KEIR RADNEDGE COMMENTARY —- This week sees the latest round in that peculiar spectator sport known as ‘FIFA Shadow Boxing.’ In the one corner: Michel Platini, French president of European federation UEFA. In the other corner . . . no-one at the moment. Hence shadow boxing.
The political boxing match began in May 2011 when incumbent president Sepp Blatter indicated that he would stand down at the election congress in Zurich in May of next year.
Blatter had made his retirement statement under heavy pressure as he sought a pathway through the mountains of scandal which had turned FIFA into a laughing stock and provoked votes against his presidency even though he was the only candidate left standing.
At that point only one tenable alternative candidate existed. This was Platini.
No other member of the exco possessed his footballing status and he had wielded his power at UEFA by expanding middle-rank access to the Champions League and creating financial fair play.
Over the past three years, however, Blatter has retreated steadily from the prospect of retirement. Simultaneously Platini, at just about the same pace, has retreated from the prospect of standing for election.
On Thursday of this week, ahead of the Champions League group draw in Monte Carlo, Platini is expected to clarify his intention. Not for the first time. Such expectations of him have been raised before. Indeed, Platini has resembled no other leader as much Prince Frederick, Duke of York and Albany (1763–1827).
The latter’s exploits – or lack of them – prompted the popular nursery rhyme:
Oh, The grand old Duke of York,
He had ten thousand men;
He marched them up to the top of the hill,
And he marched them down again.
The last time Platini marched an expectant media army up to the top of hill and then marched them back down again was at UEFA’s strategy meeting in Dubrovnik in September last year. All he offered their expectant laptops then then was that he would make another statement some time after the World Cup in Brazil.
Monaco, this week, is the first opportunity, with a formal press conference summoned for Thursday morning.
Blatter, meanwhile, has talked of retiring only if his “mission” has been completed or if there is a successor who represents continuity, like Blatter in graduating from chief executive in 1998 to succeed the retiring Joao Havelange.
Only one man thus far has declared himself as a challenger and that is Frenchman Jerome Champagne. The former FIFA general secretary has a creative vision for the future of FIFA but accepts he would have no electoral chance against Blatter.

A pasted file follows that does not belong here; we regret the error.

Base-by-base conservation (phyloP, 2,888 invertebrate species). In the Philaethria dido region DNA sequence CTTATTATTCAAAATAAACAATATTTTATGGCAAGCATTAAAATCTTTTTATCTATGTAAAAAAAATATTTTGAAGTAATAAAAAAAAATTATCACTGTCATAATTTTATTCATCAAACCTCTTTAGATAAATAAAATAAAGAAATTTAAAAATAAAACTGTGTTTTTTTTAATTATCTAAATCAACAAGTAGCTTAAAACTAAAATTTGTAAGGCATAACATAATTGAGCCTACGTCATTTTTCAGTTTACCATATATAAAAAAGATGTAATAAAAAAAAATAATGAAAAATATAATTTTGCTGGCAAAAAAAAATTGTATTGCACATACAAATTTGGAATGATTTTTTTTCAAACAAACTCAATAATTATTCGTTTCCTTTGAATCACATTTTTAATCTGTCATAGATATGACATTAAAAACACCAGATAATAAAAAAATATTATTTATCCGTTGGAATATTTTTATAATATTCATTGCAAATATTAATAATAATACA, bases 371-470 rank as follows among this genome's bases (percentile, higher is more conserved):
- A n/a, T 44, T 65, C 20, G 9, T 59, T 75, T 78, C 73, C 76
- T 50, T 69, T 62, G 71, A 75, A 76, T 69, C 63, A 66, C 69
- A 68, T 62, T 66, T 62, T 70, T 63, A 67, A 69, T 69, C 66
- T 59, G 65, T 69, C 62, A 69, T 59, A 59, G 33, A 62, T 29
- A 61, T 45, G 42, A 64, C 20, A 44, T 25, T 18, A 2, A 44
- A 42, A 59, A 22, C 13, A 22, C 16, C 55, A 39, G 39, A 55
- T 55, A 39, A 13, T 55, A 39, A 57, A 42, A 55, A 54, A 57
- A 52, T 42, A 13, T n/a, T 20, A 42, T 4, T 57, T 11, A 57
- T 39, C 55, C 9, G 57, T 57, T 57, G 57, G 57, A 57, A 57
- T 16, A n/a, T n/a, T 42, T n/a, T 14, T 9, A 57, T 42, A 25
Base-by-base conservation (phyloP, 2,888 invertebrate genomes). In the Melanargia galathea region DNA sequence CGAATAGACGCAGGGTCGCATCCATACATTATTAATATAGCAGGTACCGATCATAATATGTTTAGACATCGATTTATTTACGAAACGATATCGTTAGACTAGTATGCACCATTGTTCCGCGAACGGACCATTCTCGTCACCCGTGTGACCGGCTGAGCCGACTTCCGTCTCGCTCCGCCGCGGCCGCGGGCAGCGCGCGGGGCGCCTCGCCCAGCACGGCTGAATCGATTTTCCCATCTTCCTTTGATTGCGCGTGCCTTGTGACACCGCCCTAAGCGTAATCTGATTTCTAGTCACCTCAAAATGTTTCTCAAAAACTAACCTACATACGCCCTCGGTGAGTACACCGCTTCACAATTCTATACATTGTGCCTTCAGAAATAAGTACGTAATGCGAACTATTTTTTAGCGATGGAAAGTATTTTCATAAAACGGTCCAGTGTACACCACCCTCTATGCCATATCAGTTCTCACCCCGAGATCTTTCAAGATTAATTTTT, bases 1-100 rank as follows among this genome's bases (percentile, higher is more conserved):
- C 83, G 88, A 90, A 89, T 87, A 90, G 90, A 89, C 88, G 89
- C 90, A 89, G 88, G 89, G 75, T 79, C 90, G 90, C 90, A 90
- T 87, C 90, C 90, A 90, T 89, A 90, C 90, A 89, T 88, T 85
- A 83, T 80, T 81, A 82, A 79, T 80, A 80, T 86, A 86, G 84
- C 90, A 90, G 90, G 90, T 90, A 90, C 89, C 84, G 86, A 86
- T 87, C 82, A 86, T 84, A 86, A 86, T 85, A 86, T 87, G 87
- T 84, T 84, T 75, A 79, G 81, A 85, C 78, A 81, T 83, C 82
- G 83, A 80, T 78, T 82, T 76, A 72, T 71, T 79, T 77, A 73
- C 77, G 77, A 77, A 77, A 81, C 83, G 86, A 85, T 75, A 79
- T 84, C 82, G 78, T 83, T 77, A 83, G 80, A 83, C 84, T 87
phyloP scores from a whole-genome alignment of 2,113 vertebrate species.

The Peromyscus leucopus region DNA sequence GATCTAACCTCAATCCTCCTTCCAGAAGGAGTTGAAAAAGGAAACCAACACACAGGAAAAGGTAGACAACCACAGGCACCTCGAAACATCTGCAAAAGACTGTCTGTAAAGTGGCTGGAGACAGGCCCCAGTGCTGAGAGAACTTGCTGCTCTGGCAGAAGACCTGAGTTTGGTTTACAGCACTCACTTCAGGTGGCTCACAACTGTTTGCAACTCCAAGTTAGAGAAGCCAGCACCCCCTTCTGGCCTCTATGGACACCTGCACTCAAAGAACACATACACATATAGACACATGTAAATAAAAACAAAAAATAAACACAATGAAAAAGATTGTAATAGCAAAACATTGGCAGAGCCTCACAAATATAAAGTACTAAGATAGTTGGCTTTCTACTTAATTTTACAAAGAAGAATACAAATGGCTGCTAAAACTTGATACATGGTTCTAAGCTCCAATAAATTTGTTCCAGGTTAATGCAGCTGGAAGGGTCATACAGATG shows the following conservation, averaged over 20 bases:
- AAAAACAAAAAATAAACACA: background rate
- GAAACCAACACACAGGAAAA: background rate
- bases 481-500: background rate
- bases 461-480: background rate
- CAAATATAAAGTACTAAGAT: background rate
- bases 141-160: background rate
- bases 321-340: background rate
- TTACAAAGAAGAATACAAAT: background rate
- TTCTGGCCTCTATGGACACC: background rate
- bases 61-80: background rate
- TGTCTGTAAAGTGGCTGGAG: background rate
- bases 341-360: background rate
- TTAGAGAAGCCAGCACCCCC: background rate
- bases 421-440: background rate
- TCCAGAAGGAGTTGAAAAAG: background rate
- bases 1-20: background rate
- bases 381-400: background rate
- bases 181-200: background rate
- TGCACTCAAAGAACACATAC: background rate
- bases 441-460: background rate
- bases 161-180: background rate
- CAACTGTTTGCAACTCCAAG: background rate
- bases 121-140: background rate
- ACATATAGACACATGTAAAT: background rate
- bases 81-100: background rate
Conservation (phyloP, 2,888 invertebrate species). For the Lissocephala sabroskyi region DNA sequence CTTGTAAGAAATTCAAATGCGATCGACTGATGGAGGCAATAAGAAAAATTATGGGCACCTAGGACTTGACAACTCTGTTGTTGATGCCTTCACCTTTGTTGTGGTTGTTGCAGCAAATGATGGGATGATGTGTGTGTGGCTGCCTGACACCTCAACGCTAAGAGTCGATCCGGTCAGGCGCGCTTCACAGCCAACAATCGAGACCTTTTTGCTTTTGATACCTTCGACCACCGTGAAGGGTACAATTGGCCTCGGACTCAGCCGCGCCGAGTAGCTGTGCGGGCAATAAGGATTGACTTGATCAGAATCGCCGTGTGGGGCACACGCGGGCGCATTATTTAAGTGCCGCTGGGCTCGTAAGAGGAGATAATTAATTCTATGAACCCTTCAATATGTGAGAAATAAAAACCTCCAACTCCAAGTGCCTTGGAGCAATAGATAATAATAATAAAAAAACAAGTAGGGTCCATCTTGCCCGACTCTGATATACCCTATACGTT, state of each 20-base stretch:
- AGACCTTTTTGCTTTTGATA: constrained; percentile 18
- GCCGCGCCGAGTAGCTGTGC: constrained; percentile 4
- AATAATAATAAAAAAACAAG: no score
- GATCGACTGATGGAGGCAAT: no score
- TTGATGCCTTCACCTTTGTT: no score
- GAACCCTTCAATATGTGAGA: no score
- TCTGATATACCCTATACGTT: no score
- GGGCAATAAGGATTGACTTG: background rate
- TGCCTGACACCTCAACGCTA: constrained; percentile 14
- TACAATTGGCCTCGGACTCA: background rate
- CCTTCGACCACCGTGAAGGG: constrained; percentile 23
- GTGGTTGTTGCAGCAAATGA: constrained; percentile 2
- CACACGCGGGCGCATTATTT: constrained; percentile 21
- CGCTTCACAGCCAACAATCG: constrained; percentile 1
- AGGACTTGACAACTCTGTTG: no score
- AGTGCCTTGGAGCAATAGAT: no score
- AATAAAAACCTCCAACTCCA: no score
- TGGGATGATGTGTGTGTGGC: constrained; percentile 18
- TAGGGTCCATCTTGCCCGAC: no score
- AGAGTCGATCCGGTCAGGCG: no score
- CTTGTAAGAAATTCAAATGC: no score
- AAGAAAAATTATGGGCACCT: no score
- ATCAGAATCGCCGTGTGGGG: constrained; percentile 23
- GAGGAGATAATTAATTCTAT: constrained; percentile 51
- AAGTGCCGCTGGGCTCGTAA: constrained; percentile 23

The problem for Platini is not Champagne but the timescale.
No potential candidate need declare himself until just before the deadline for nominations at the end of January. But Platini’s own UEFA election congress will be staged within the subsequent four months.
Hence the tease: If he stands for the FIFA presidency then how could he present himself to UEFA, a few weeks earlier, as a candidate for his own European job in the knowledge that he has ambitions elsewhere?
Or, should he stick with UEFA which, he may think, presents more opportunity for lever-pulling behind the scenes than the out-front role of FIFA president?
Blatter can afford to wait. He has been in FIFA for 39 years as development officer, general secretary, chief executive and now president. Potential mischief makers such as Mohamed Bin Hammam and Jack Warner are out of the way and, as Blatter has noted, the new generation of FIFA exco members are comparatively green behind the political ears.
One other issue remains outstanding. This is one which Mark Pieth and his reform process never touched: the very nature of the presidency.
Havelange ran FIFA as a chairman of the board. He had his own office in Rio de Janeiro and strode into Zurich a handful of times a year when duty demanded it. Otherwise he left Blatter to run the office.
Blatter, by contrast, has maintained the working style which he developed as general secretary. Insiders used to say that Blatter was there to open the post first thing in the morning and the last one to turn out the lights at night.
This may be an exaggeration. But, certainly, Blatter has maintained the executive presidency as a 24/7 job. This is unlikely to appeal to Platini. His modus operandi in Nyon has been to come up with the ideas and then rely on general secretary Gianni Infantino to fashion the mechanics.
As far as the body politic of FIFA is concerned, a change of style at the top may appear an intriguing option for some national associations. What remains uncertain is whether they will even have a choice.
Platini always used to insist that “I will never run against Blatter.”
However, on the eve of the World Cup, he stated a belief that Blatter should not continue for a fifth term as FIFA president.
Monaco, this week, may indicate whether Platini is prepared to put words into deeds.